“One surviving letter suggests that the men engaged in seizing black civilians may have had no uniform attitude toward the kidnapping.” And here lies a great truth: people are complex.
As much as we would like to think otherwise there are no super heroes–and villains while evil may only be slightly more blind to their imperfections than the rest of us. Most of us think we’re pretty good most of the time. It is the rare event that exposes us to the true nature of our selfishness and hypocrisy. We want to run from such exposure, but without it there is no impetus to change.
When evil exposes itself how easy it is to ignore it. How easy it is to go with the flow. Only blind people do not recognize how thin the veil of goodness and integrity is over our weak frames.
Before the Battle of Gettysburg Southern troops slipped across the Pennsylvania line and into the close-knit towns and villages filled mostly with women and children. The men had gone to war or raced further north with their livestock and valuables in the mistaken belief that the men in grey would leave the young and female alone.
Black women worried with their neighbors. Some remembered escaping from slavery years ago. Some had manumission papers proving they’d been freed and some had never tasted slavery, but as the sound of cavalry horses clip-clopping just outside their nighttime windows alerted them to their danger they gathered their frightened children to their breasts in dread.
And dread they should as the mission of these men was to gather the darkies and herd them south. A witness to this mass kidnapping said that this more than all the political talk proved that the war was about slavery. The marauders refused to be convinced what they were doing was wrong. In a few cases northern men left behind did fight the kidnappers and win the freedom of some crying children and their frightened mothers but in general the blacks were herded. White women watched unable to help and afraid for their own lives (and virtue as rape was a very real fear) and cried at the sight of their black women friends and neighbors being led away south.
“Do you not feel bad and mean in such an occupation?” a Pennsylvanian asked. The soldier replied that “he felt very comfortable.” A judge in the same town asked one of the invaders “if they took free negroes.” “Yes,” he replied, “and we will take you, too, if you don’t shut up!”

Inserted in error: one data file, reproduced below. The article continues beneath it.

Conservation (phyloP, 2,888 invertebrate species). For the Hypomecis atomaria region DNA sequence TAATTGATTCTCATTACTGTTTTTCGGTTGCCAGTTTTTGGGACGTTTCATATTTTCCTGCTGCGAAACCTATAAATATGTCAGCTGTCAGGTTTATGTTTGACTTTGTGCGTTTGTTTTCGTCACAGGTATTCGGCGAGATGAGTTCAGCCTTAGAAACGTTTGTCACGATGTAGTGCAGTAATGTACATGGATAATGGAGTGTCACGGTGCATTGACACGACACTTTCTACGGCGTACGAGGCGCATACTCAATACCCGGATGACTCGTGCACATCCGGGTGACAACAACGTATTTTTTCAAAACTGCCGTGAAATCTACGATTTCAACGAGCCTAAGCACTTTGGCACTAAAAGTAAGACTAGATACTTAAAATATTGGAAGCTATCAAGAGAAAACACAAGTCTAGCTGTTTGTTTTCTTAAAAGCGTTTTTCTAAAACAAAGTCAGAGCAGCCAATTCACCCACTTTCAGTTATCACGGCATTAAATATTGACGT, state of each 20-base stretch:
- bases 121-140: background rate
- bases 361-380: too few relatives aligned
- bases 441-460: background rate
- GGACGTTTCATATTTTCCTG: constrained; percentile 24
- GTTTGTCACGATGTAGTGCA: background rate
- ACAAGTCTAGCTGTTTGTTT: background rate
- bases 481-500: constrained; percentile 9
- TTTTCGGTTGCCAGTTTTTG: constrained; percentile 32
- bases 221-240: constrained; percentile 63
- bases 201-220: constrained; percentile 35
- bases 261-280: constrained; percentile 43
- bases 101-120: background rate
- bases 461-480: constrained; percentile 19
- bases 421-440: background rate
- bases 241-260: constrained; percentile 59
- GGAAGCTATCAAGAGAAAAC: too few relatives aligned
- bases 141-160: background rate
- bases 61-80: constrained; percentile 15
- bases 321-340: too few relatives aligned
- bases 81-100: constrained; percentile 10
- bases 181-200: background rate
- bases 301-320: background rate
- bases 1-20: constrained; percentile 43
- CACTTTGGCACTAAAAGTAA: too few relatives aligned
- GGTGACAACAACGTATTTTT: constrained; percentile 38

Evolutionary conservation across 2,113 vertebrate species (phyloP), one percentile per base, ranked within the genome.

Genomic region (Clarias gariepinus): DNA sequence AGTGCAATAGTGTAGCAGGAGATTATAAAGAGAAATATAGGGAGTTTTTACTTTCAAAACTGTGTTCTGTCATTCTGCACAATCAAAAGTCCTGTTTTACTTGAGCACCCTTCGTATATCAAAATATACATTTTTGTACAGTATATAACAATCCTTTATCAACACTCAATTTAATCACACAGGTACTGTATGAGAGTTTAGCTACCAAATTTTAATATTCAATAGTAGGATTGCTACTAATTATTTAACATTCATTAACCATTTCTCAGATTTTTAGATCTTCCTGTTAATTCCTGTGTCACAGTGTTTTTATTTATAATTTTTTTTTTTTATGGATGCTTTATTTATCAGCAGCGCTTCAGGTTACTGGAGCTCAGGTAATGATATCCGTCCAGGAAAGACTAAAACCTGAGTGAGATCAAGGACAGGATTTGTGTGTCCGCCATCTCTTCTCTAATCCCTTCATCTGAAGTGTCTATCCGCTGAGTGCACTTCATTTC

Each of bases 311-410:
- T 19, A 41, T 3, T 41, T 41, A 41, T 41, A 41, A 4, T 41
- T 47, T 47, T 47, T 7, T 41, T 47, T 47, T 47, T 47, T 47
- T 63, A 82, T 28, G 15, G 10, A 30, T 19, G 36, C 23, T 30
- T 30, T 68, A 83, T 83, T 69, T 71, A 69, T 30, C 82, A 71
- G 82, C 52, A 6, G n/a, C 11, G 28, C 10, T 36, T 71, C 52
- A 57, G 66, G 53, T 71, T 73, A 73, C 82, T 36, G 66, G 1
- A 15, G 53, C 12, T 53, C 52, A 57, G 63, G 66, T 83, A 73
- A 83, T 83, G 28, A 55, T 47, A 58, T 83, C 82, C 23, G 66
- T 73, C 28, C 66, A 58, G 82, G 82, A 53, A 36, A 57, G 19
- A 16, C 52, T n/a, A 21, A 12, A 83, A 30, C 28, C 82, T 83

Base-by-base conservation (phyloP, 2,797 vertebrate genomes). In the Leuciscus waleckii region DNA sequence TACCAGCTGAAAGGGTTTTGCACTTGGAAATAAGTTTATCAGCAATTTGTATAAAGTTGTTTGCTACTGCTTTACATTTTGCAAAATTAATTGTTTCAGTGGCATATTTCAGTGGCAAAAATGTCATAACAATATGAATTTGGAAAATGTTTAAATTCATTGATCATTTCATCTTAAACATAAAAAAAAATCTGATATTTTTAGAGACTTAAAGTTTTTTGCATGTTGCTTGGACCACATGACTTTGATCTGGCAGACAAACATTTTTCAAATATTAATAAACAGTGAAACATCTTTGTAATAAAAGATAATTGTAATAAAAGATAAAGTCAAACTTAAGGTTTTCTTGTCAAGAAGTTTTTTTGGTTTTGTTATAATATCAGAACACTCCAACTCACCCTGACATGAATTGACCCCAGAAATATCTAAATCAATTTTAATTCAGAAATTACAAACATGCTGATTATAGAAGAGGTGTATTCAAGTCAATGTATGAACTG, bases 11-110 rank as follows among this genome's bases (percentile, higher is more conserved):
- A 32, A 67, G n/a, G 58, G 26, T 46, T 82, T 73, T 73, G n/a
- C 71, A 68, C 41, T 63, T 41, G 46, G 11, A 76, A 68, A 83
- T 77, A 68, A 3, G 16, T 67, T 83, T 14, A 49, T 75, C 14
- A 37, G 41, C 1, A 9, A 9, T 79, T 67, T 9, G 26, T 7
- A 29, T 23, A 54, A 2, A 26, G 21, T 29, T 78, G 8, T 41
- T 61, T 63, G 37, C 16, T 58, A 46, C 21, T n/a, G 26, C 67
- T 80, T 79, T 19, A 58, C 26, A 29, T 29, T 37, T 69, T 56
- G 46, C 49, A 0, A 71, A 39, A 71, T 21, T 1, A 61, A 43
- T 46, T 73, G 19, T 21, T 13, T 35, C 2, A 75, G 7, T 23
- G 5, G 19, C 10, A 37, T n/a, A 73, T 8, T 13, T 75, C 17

Smugly we look on. How brute-like these soldiers were! Never would I do the same. I ask myself: when was the last time I spoke out about cruelty not from some safe distance in a comment box on a blog post but in the public square? When was the last time I listened to a cruel remark and said nothing to defend the victim? When was the last time I risked myself for another?
A surviving letter from a soldier, Colonel William Christian from Virginia, to his family gives me hope, but not perfect hope: “We took a lot of Negroes yesterday. I was offered my choice, but as I could not get them back home I would not take them. In fact, my humanity revolted at taking the poor devils away from their homes. They were so scared that I turned them all loose.”
Note that his first instinct was selfish: how would he get them home? The second instinct, the braver and nobler: give them freedom. And how many of us get to that second instinct?
Men like William Christian are BETTER than SUPER HEROES because they show us that despite our basic instincts there is a way of choosing better even if it’s not what arises from our first thoughts.
THE WAR WAS YOU AND ME edited by Joan E. Cashin is full of humanity’s constant, invigorating and maddening complexity. Wars are you and me and they’re happening every day with every choice we make to look into another human’s eye with love or turn away.
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